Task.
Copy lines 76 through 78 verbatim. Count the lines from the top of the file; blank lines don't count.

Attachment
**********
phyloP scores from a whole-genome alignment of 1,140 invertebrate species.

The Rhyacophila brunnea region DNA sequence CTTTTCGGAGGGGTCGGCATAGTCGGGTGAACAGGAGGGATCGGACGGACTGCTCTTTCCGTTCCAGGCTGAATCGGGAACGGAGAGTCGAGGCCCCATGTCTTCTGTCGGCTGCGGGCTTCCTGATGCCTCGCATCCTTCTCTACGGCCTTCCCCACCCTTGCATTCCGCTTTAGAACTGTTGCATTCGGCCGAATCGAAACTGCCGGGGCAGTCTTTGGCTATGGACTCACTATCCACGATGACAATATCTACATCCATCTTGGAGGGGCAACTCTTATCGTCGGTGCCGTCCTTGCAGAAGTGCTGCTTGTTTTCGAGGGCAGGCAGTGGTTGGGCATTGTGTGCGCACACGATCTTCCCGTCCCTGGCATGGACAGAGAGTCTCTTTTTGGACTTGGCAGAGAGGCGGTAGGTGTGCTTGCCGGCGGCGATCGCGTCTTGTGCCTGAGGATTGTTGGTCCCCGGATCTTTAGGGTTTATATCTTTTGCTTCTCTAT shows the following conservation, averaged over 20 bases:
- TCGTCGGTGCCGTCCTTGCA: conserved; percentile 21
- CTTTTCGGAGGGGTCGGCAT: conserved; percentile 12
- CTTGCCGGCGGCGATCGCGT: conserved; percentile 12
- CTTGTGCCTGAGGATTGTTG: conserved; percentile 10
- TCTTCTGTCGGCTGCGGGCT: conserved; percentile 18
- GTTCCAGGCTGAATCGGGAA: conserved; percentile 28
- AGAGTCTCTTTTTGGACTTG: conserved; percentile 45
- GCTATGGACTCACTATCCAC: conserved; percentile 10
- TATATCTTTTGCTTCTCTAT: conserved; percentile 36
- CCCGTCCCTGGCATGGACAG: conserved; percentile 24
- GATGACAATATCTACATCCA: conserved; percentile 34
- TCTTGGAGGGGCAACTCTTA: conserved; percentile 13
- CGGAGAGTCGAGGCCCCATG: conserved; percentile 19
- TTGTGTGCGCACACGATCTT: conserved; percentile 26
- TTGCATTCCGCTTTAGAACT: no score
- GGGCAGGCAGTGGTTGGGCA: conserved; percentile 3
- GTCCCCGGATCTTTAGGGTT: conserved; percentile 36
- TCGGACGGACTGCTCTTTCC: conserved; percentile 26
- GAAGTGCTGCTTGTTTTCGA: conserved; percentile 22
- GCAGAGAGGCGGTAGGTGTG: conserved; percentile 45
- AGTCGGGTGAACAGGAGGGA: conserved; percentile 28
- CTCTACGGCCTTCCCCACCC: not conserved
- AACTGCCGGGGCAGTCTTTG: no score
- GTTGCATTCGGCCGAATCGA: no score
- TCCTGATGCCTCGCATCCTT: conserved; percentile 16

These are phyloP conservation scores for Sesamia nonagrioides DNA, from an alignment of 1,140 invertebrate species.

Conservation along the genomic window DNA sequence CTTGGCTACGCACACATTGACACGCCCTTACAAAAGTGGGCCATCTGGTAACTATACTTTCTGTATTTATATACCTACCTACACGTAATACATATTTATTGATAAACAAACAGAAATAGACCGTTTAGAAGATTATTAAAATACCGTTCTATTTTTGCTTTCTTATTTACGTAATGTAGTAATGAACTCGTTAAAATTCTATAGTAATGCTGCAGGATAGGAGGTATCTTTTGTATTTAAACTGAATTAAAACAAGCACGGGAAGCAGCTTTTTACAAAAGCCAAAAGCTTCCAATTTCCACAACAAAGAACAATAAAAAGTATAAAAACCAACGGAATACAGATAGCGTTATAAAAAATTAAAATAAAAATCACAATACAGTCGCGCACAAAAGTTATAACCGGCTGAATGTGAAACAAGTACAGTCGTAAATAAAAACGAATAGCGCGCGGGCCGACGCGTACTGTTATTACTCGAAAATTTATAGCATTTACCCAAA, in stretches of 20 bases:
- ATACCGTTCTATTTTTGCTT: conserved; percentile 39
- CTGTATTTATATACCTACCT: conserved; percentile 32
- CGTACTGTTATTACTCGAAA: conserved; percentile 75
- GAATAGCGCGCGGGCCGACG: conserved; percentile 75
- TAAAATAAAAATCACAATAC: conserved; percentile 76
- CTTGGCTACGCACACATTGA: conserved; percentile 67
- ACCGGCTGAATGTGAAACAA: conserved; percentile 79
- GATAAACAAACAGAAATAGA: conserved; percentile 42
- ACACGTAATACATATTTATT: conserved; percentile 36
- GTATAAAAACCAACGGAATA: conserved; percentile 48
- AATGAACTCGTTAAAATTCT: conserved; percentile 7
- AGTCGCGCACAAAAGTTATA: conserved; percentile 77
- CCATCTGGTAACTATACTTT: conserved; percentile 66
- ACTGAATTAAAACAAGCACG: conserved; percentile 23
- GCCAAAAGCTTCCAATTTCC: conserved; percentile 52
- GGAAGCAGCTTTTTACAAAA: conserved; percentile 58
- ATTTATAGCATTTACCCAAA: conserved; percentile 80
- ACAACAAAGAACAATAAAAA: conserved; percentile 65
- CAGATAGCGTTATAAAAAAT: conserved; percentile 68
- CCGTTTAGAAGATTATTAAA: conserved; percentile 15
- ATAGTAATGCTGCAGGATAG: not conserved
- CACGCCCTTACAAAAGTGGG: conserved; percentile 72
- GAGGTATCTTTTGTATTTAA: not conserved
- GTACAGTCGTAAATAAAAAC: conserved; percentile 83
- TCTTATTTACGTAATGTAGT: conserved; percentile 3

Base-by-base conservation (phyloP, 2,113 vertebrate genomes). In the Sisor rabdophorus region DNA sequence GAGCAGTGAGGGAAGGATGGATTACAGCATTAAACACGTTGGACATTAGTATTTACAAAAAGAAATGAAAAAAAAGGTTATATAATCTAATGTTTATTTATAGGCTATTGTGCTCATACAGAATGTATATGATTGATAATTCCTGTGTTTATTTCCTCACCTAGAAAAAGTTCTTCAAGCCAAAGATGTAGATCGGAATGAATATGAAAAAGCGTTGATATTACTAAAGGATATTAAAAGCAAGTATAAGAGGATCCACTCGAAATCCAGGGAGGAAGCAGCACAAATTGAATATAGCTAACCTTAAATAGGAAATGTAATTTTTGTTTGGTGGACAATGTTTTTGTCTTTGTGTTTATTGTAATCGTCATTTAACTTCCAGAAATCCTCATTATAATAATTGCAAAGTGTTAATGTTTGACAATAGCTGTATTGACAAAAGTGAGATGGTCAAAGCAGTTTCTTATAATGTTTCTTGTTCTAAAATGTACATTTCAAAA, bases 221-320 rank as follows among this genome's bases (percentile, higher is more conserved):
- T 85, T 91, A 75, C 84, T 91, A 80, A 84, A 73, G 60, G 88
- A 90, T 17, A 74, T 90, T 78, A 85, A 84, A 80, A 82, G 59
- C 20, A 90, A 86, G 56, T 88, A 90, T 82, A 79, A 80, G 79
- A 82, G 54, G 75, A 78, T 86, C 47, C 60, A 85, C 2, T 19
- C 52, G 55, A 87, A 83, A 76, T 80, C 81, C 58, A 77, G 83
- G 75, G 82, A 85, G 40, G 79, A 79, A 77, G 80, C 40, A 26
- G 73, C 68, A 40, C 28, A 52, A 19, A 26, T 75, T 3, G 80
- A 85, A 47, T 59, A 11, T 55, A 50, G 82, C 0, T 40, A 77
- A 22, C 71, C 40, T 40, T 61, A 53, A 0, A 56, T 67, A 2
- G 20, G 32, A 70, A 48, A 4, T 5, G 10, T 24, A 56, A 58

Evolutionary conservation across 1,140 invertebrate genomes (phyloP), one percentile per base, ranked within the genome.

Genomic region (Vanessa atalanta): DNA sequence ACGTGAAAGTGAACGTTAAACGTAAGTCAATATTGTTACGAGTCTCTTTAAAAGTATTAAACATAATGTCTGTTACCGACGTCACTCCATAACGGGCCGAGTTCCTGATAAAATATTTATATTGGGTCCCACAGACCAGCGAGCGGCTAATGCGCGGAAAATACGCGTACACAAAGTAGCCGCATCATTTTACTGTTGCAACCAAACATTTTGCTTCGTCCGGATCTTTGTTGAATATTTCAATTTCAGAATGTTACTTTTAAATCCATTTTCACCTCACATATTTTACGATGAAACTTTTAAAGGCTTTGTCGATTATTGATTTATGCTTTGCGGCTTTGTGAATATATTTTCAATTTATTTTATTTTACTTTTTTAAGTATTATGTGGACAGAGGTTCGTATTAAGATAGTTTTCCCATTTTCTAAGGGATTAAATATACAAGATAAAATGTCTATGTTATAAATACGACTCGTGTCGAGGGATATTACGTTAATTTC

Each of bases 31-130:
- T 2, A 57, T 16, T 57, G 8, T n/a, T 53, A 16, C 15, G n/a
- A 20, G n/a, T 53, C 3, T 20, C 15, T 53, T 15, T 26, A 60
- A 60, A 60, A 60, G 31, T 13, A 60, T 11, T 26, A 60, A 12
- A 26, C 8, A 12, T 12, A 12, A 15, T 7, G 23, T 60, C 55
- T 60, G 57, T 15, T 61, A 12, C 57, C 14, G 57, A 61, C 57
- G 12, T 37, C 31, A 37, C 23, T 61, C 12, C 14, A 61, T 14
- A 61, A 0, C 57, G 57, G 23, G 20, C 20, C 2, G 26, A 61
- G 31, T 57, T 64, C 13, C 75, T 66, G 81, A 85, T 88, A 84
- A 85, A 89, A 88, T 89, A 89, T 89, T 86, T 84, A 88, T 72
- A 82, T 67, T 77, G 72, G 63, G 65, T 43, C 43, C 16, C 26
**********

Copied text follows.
- G 31, T 57, T 64, C 13, C 75, T 66, G 81, A 85, T 88, A 84
- A 85, A 89, A 88, T 89, A 89, T 89, T 86, T 84, A 88, T 72
- A 82, T 67, T 77, G 72, G 63, G 65, T 43, C 43, C 16, C 26